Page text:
Fad 's a bhios mi biu air talamh. 



O Mhicheil ! glac mo lamh, 
Liobh rium cairdeas De, 
Ma tha mi-run no di-run air mo namh, 
Criosd a bhi eadar mis is e, 
0, Criosd eadar mis is e ! 



Ma tha mi-run no di-run air mo sgath, 
Criosd a bhi eadar mis is e, 
O, Criosd eadar mis is e ! 



EOLAS TNU 



[156] 



These lines were obtained in Tiree from a woman known as ' Nic "aldomhnuich, 
the daiigliter of Maoldomhnuich, rendered ' Ludovic.' This woman had known 
many such runes, but was forgetting them. 

MaolDomhnuicli is one of tlie many personal names originating in the Celtic 
Church, now rare elsewhere, but still current in the Western Isles. Some of 
these names with their meanings are interesting. MaolDomhnuich means ' the 
tonsured of the Lord,' MaolCiaran 'the tonsured of Ciaran,' MaolPadniig 'the 
tonsured of Patrick,' MaoICalum ' the tonsured of Columba,' MaolMicheil ' the 
tonsured of Michael,' MaolBride ' tlie tonsured of Bride,' MaolMoire ' the tonsured 
of Mary.' Maollosa, 'the tonsured of Jesus,' is the MaUse and Malsie of Sir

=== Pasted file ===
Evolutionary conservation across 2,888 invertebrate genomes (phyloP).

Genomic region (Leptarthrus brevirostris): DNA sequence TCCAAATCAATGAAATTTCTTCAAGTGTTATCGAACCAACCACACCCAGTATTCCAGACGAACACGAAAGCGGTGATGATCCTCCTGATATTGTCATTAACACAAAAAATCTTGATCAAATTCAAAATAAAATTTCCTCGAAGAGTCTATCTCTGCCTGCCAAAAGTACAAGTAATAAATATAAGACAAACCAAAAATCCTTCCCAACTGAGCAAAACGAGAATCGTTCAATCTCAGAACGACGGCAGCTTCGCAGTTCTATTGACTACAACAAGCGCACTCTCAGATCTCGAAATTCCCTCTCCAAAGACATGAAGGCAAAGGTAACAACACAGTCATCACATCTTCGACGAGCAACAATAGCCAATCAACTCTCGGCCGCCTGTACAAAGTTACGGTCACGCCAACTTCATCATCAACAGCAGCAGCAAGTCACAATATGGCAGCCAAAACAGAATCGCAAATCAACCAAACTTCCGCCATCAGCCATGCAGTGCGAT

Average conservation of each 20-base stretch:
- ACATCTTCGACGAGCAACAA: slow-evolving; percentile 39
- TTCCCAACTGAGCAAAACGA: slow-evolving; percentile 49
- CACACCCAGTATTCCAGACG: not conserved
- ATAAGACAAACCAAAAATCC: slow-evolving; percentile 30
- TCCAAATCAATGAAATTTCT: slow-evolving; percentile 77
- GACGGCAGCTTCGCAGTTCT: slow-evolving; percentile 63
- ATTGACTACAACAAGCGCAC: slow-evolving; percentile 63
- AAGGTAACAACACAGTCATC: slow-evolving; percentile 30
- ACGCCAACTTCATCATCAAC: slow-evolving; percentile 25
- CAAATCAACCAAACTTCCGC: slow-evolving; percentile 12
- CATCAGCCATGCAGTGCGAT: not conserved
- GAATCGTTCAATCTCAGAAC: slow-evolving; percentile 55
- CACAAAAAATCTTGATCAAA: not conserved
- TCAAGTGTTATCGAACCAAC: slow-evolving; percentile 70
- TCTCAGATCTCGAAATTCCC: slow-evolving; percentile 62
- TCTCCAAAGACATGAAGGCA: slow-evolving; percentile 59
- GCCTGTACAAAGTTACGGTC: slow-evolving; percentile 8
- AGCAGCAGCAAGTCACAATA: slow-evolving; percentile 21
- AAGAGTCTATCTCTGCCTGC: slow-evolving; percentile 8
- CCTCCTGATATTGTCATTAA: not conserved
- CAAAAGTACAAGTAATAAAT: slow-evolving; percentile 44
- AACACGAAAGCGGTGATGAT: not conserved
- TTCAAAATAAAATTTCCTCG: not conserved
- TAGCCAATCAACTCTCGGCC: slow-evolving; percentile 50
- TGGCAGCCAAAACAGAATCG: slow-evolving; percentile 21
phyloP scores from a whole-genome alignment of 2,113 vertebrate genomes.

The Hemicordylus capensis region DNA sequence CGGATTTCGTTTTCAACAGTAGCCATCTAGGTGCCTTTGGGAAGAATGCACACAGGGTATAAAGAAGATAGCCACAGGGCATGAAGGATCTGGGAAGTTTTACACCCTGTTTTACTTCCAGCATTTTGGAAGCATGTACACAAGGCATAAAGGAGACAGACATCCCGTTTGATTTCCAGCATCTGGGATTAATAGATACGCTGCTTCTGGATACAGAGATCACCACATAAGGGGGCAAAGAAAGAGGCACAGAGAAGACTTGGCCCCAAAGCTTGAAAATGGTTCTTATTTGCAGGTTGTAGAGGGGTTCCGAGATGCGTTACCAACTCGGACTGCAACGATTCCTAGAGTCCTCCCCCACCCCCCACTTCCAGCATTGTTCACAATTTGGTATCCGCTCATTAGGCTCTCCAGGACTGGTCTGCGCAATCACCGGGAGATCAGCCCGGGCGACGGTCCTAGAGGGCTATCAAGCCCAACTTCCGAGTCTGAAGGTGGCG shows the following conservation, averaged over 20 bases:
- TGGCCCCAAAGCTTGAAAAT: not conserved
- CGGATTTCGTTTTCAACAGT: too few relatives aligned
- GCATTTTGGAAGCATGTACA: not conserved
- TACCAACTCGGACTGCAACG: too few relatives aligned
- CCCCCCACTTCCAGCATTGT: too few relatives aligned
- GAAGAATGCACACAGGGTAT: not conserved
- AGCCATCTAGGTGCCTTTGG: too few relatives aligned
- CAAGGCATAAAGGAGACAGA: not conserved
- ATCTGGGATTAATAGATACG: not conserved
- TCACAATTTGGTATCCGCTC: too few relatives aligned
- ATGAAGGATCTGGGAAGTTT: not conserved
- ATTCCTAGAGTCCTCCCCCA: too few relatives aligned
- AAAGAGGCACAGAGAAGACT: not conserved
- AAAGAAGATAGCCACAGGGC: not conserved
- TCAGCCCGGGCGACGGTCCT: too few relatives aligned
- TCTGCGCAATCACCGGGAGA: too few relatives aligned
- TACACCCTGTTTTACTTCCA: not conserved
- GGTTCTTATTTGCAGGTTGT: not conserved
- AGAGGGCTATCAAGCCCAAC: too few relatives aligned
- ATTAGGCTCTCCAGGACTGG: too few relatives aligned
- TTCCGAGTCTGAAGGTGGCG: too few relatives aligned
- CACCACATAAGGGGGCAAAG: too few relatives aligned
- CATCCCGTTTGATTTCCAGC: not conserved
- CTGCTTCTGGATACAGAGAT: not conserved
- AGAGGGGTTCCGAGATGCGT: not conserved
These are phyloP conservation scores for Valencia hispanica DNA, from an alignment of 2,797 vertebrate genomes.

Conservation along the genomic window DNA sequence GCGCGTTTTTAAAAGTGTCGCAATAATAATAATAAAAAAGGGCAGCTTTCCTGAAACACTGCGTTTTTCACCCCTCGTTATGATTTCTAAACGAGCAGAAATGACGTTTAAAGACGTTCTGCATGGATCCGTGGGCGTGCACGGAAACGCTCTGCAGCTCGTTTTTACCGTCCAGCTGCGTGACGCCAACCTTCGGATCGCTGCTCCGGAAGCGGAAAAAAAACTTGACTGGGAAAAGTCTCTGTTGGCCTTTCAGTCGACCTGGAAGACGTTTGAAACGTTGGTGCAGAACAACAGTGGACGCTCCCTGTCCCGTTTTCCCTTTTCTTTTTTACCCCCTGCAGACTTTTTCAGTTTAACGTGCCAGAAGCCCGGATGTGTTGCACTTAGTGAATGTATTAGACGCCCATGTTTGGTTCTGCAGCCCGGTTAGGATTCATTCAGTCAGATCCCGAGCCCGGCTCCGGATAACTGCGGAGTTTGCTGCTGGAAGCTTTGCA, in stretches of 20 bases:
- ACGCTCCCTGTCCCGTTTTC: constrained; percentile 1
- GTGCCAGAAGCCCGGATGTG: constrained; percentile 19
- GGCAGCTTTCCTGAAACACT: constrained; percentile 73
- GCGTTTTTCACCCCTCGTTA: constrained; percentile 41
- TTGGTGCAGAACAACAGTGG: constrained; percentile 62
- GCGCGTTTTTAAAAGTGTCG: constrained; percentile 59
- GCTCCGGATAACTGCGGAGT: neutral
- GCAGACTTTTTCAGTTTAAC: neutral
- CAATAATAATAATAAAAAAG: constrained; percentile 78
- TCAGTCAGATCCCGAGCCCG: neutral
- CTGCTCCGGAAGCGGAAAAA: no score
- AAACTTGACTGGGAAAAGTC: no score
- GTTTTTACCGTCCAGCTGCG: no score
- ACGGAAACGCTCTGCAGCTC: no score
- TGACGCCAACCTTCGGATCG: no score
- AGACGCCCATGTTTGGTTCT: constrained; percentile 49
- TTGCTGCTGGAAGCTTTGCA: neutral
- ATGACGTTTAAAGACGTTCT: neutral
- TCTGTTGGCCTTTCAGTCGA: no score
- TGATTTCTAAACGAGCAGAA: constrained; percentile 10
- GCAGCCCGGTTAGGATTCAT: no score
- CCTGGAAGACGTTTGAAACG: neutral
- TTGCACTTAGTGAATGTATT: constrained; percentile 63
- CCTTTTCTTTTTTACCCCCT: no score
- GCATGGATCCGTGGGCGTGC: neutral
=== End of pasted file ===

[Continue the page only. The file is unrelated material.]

Ge be CO rinn duit an tnu, 
Fear dubh, no bean fionn, 
Triuir cuirim riu ga chasg — 
Spiorad Nunih, Athair, Mac. 



INCANTATIONS 75 



THE FIONN-FAOILIDH' 

I PLACE the ' fionn-faoilidh ' on me, 
To drain wrath empty. 
To preserve to me my fame. 
While I shall live on earth. 

O Michael ! grasp my hand, 

Vouchsafe to me the love of God, 

If there be ill-will or ill-wish in mine enemy, 

Christ be between me and him, 

Oh, Christ between me and him ! 

If there be ill-will or ill-wish concerning me, 
Christ be between me and it, 

Oh, Christ between me and it ! 



ENVY SPELL 

Walter Scott, and the Malisu of the Earls of Strathearn. A precipitous island 
near the east entrance to Macneilltown, Barra, is called ' Maoldomhnuich ' from